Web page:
November 23, 2014 (permalink)

Forget trying to fit a square peg in a round hole.  Here's how to fit a starlike peg in a round hole.

Prof. Oddfellow (right).

November 20, 2014 (permalink)

It's not that cats were bigger in 1882; it's the people who were tiny.

November 11, 2014 (permalink)

Heraldic animals do not have rights, but the inhumane treatment of heraldic animals is inconsistent with armorial morality.  [Or something.]  Our illustration of an apparent heraldic animal farm appears in Berlin Under the New Empire by Henry Vizetelly, 1879.

October 29, 2014 (permalink)

"George Washington could not tell a lie, but he was sometimes remarkably dexterous with the truth." —Dr. Boli

October 27, 2014 (permalink)

Many have speculated about the origin of the alphabet, but the truth is quite literally far-flung: like meteorites, the letters were excavated from the highest mountain peaks, as we see in The Marvellous Adventures of Sir John Maundevile, 1895.  The caption reads, "And they found the same letters."

October 26, 2014 (permalink)

"There are some things that can't fully happen.  They are too grand and magnificent to fit into an event." —The Hourglass Sanatorium (1973, Poland)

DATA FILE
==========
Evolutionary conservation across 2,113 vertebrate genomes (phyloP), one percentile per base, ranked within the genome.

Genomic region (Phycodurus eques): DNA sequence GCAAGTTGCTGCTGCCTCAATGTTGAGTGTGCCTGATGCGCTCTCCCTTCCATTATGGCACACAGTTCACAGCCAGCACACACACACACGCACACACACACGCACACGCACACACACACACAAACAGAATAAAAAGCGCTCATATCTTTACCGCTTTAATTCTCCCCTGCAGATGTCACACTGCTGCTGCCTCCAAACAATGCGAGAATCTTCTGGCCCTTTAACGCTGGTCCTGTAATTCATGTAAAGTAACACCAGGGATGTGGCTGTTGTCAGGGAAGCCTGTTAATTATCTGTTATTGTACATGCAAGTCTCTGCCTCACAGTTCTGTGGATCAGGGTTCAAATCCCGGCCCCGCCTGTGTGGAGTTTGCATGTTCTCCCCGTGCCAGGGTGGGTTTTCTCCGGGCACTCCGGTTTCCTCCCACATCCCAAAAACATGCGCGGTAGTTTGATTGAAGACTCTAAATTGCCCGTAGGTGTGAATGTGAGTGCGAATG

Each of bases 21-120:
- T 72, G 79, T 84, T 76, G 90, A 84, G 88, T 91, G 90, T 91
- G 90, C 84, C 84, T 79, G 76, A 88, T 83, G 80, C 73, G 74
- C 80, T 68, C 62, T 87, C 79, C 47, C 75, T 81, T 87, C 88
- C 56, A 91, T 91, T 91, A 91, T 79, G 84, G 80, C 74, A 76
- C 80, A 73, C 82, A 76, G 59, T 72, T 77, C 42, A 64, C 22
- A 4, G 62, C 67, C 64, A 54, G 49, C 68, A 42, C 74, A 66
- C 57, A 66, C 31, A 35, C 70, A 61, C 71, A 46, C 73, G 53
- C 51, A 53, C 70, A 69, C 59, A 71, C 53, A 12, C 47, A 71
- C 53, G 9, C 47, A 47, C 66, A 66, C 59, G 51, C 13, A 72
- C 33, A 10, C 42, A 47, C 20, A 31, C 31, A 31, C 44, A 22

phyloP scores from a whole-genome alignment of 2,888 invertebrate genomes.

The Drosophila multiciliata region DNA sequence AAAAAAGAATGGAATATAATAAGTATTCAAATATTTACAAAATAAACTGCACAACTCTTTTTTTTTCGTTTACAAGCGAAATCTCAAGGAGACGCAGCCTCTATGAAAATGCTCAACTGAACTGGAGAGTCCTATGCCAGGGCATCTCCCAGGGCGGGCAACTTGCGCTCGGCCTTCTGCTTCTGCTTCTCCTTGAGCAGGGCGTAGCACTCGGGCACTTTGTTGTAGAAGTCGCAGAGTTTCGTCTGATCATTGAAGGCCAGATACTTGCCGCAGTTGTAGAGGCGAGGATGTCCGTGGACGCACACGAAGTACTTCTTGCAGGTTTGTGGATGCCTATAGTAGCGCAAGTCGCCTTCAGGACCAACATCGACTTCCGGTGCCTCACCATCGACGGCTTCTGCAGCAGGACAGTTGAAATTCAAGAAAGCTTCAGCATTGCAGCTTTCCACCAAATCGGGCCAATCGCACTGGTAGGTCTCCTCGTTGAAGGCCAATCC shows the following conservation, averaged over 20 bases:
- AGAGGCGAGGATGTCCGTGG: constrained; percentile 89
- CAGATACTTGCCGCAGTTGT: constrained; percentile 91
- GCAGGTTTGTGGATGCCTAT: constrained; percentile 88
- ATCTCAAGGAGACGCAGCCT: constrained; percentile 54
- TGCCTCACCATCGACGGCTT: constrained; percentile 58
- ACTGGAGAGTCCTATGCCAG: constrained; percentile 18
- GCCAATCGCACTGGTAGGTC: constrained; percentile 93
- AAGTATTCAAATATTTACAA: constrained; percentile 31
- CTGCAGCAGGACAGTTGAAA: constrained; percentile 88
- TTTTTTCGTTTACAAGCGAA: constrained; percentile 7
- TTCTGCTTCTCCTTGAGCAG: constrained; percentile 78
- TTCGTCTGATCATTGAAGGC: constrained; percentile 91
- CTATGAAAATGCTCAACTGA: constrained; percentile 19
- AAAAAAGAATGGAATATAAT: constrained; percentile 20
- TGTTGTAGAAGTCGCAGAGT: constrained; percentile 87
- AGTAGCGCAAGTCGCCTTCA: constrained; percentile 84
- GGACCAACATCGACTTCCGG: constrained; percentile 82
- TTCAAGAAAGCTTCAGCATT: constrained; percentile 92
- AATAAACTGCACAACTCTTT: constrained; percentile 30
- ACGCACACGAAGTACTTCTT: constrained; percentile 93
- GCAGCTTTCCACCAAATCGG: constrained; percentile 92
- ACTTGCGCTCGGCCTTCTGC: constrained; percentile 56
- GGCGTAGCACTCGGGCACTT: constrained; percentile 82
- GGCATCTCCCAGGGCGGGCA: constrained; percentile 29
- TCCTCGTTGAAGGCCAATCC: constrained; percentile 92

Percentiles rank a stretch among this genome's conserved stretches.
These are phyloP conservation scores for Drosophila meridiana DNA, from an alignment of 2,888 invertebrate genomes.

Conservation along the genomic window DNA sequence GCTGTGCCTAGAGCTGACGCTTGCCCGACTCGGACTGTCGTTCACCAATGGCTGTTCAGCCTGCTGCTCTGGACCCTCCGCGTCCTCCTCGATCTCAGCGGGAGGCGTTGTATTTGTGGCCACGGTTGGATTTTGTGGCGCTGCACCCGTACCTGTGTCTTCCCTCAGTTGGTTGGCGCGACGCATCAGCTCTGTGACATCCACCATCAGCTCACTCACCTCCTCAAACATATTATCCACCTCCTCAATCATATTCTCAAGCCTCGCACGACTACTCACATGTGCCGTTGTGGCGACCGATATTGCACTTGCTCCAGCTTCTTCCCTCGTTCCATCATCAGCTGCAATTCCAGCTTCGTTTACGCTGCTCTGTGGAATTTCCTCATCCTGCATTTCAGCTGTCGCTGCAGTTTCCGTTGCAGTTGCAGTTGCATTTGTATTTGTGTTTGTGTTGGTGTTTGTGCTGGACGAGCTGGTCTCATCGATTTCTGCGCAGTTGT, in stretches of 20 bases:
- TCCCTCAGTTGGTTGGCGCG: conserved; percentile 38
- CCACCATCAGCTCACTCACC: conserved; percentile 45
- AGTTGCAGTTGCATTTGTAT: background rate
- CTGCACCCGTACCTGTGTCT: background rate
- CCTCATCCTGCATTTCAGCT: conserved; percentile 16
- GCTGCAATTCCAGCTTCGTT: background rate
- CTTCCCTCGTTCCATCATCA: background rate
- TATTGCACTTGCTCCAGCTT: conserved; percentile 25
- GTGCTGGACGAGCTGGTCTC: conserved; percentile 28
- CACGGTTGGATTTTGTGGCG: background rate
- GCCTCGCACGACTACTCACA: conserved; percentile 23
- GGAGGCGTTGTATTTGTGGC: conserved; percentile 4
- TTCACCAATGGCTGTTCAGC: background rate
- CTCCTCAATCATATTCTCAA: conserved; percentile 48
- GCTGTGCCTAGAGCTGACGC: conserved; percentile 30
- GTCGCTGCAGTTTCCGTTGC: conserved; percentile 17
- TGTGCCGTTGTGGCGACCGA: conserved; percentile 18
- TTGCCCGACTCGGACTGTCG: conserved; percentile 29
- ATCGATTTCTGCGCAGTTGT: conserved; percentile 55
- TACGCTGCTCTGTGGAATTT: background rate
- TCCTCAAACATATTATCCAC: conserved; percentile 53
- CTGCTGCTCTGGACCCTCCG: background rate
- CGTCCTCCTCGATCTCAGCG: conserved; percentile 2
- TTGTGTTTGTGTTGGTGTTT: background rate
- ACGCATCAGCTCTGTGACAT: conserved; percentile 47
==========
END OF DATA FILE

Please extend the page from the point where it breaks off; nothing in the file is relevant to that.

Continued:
October 23, 2014 (permalink)

"The inside dog generally starts it," as we learn in While the Billy Boils by Henry Archibald Hertzberg Lawson, 1897.

October 21, 2014 (permalink)

Are such genealogical searches for foundations themselves evidence of the proverbial nonsense on stilts? —William Rasch

Genealogical research has some mysteries and paradoxes that nobody really likes to talk about. (We merely hint at them in our controversial Heirs to the Queen of Hearts: Tracing Magical Genealogy.) But we were delighted to encounter Scottish playwright N. F. Simpson's revelation that the emperor isn't wearing any clothes, in his precursor to Get Smart, The Cresta Run. The vital passage runs as follows:

Harker: Claims to have had two parents, I see.

Cask: That's right, sir.

Harker: One father, one mother. Seems as if they both had two, as well.

Cask: That's what he maintains, sir. Four grandparents.

Harker: And eight great-grandparents, by the look of it.

Cask: Yes sir.

Harker: The further you go back, the more people seem to have been involved. Eight, sixteen, thirty-two, sixty-four, a hundred and twenty-eight. Goes on doubling up indefinitely, as far as I can see.

Cask: We did work it out, actually, sir. On the computer.

Harker: And what did you arrive at?

Cask: Well — the figure we were left with was somewhere in the region of eighteen million at the time of the Norman Conquest.